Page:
VR, or virtual reality, is a technology on the point of explosion. Along with its close cousin, augmented reality, it’s set to have a staggering 15 billion dollar economic impact by 2020. By this time, experts say, it will be hard to find an industry that won’t benefit from the massive potential that VR offers, and the property market is no exception.
What is VR?
Virtual reality is the creation of a computer-generated dimension which can range from a simple 3D object all the way through to the complex ‘universes’ that gaming companies are already creating as we speak. They operate with the use of a VR headset, which again, range massively: the very basic Google Cardboard, aptly named because it is actually made of cardboard, starts at $15 and is simply a framework for a smartphone to insert into. At the other end of the spectrum is the Oculus Rift, a sophisticated immersive headset that transports the wearer to another dimension entirely.
How can we use it for selling property?
Virtual reality isn’t just for gamers. It’s already being used to showcase goods and model products pre-sale. In the case of the property market, it could provide us with massive potential. It can be used to create immersive 3D realisations of architectural plans for new builds that don’t even exist yet, taking a 2D plan that’s difficult to actualise for the layman into a reality as you tour from room to room.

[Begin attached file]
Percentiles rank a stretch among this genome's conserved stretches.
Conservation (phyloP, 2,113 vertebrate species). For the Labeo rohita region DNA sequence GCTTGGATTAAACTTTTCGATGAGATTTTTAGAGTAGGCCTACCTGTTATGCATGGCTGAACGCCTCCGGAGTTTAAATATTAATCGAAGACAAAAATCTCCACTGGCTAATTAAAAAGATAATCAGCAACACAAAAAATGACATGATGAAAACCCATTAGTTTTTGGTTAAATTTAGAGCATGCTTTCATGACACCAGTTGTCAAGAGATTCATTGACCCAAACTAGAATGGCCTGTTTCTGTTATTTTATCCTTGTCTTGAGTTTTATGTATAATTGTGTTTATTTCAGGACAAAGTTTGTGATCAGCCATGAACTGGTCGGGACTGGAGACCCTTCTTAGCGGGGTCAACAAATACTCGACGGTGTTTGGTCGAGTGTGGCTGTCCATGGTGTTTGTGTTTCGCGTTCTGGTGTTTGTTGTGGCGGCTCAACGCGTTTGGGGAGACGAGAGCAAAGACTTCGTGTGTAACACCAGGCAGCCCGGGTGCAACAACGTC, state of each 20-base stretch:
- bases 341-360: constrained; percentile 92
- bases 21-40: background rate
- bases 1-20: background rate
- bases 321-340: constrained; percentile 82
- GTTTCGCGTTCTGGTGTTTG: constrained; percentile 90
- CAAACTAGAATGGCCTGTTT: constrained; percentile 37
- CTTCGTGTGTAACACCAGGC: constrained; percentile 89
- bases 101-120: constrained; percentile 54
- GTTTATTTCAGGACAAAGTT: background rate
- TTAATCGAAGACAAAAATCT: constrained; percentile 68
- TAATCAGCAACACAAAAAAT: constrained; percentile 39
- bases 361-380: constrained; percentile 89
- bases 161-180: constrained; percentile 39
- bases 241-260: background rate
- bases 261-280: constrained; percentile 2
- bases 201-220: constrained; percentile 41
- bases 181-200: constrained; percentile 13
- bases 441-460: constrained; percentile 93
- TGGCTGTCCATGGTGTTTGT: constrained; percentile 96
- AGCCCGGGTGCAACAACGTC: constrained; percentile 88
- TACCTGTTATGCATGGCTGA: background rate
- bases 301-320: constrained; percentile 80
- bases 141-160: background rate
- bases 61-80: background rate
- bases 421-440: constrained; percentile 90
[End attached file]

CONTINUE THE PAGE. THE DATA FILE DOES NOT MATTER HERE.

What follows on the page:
It can be used to advertise existing properties, allowing potential buyers to take a full tour of the home while actually sitting in the office, or even at home. This allows a client to view several properties in a short space of time, saving on resources and making the process much more convenient. It also means that Estate Agents can extend their reach, providing immersive viewings of a property at the other end of the country.
It’s use for content marketing
Content marketing is a key aspect of any successful agency’s sales strategy, with recent research suggesting that content marketing leaders’ websites attract eight times more traffic than their competitors – a significant difference that translates into more instructions overall.
Although the bulky VR headsets aren’t likely to be a common household purchase in the next years or so, the market is currently focusing on smartphone apps that provide all of the same functionality, if less of the finesse.
Today’s agents can be the early bird that catches the worm by exploring this new technology without delay, using VR to bring their content offerings alive, and adding a new dimension to their marketing efforts that will distinguish them from the competition.